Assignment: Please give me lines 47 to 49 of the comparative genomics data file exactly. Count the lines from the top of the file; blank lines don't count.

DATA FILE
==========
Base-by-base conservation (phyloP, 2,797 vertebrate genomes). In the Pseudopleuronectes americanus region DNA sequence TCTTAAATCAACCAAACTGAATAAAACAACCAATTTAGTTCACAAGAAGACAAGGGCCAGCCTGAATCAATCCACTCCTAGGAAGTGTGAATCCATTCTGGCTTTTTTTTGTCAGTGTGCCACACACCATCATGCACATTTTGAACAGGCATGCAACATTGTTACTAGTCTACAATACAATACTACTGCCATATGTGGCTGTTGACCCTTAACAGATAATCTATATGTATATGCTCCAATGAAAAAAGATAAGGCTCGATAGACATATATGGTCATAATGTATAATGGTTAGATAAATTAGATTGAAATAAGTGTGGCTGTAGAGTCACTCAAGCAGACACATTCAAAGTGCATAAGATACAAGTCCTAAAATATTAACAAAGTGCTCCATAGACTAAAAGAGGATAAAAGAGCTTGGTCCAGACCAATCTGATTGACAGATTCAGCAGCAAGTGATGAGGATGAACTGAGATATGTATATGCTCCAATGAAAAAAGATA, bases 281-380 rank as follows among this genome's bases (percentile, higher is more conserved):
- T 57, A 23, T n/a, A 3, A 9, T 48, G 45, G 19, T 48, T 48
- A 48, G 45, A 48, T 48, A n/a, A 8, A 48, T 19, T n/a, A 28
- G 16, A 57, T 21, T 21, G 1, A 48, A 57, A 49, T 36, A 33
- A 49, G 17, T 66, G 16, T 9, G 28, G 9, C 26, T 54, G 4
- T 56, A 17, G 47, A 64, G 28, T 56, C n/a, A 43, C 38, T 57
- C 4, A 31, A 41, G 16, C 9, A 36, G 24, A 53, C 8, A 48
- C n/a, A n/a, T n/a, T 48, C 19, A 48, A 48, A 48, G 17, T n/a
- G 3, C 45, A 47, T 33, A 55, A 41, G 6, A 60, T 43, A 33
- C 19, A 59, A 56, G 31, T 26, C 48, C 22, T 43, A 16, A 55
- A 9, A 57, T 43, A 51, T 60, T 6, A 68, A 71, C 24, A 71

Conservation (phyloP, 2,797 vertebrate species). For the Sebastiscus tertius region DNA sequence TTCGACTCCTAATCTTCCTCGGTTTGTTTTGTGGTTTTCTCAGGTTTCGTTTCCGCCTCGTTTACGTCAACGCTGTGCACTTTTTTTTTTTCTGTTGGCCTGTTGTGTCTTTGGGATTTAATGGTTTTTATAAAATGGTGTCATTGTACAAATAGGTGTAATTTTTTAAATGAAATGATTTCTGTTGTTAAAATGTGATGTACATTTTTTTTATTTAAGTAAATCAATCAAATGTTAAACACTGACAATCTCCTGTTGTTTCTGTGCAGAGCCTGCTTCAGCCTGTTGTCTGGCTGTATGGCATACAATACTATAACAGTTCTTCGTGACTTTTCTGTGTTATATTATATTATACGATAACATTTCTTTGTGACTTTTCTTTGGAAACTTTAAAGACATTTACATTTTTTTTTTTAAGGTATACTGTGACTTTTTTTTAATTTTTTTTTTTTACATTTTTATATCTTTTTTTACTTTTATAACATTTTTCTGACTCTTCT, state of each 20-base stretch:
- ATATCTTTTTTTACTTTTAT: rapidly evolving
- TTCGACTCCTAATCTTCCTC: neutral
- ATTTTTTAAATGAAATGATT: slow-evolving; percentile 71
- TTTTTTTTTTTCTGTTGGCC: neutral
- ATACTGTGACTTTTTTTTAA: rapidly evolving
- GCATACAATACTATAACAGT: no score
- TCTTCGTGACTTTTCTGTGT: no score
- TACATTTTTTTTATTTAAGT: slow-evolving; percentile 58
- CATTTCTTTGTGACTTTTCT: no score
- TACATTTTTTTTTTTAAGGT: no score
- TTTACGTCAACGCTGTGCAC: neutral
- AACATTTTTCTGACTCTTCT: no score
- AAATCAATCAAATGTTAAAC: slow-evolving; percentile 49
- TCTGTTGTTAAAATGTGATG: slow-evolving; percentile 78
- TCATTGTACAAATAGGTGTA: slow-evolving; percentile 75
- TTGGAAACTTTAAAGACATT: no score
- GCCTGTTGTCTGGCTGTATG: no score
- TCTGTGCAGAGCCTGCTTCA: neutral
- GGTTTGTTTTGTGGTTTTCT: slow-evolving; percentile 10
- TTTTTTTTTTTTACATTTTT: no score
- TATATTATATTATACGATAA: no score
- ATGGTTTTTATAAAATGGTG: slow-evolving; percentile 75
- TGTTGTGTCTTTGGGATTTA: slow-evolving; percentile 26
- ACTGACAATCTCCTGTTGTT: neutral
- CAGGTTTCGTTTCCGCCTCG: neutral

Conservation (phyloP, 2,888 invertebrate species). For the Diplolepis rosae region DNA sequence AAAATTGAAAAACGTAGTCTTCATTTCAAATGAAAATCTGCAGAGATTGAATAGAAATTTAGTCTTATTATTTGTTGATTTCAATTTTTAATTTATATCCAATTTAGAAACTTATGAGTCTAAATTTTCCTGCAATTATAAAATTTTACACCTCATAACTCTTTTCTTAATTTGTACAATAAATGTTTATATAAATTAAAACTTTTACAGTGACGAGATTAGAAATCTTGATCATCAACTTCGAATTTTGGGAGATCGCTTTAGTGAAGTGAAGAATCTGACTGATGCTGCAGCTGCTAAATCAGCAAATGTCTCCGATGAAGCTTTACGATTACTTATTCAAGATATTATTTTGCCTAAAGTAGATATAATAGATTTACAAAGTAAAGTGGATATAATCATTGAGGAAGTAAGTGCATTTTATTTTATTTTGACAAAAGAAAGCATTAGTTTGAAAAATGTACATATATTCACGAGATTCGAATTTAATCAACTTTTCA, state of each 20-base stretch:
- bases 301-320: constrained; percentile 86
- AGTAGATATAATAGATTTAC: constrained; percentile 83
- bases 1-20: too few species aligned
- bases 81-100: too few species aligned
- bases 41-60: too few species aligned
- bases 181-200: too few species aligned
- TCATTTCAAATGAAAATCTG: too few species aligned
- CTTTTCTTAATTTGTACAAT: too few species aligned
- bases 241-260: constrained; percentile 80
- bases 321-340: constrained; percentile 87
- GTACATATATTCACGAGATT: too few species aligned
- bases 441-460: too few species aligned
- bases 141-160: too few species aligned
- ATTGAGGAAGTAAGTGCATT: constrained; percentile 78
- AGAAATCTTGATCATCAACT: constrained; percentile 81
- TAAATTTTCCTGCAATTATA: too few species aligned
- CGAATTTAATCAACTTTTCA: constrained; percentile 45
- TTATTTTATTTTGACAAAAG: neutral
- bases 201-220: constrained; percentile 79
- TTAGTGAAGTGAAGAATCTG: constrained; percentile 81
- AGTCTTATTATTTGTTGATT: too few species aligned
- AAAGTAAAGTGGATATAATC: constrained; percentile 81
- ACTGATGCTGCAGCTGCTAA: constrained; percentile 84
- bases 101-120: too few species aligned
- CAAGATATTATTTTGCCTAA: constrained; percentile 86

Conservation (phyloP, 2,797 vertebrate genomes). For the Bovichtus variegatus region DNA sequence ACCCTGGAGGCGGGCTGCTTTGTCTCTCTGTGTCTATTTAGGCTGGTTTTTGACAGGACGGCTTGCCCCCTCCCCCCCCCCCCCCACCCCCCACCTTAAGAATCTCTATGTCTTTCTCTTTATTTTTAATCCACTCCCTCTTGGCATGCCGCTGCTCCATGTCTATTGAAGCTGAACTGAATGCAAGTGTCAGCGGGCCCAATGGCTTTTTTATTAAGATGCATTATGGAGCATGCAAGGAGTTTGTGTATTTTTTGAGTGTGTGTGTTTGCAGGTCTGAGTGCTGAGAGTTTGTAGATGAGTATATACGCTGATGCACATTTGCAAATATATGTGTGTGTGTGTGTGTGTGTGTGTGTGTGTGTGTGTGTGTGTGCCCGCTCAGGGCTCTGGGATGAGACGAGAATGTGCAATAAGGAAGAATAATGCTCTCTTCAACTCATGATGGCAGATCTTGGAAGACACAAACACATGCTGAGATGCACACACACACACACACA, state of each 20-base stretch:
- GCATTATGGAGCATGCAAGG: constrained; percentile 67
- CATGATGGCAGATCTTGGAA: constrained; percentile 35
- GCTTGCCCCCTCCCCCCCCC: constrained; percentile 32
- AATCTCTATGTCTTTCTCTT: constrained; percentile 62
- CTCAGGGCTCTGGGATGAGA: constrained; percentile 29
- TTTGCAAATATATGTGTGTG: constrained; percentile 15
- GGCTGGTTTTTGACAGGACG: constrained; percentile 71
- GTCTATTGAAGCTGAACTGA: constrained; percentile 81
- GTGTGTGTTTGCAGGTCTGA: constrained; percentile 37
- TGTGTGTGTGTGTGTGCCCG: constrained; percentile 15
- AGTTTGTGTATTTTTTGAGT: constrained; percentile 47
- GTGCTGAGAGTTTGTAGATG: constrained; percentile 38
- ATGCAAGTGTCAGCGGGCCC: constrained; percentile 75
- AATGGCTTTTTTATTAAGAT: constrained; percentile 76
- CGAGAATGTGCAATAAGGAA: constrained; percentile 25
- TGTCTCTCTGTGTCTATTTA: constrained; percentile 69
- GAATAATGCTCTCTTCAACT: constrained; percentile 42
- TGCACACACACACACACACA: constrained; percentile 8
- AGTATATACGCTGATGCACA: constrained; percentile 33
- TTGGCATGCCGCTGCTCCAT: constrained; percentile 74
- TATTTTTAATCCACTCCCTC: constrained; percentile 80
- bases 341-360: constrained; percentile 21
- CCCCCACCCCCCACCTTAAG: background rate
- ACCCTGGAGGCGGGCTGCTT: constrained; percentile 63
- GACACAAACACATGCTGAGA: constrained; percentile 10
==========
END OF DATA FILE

- bases 241-260: constrained; percentile 80
- bases 321-340: constrained; percentile 87
- GTACATATATTCACGAGATT: too few species aligned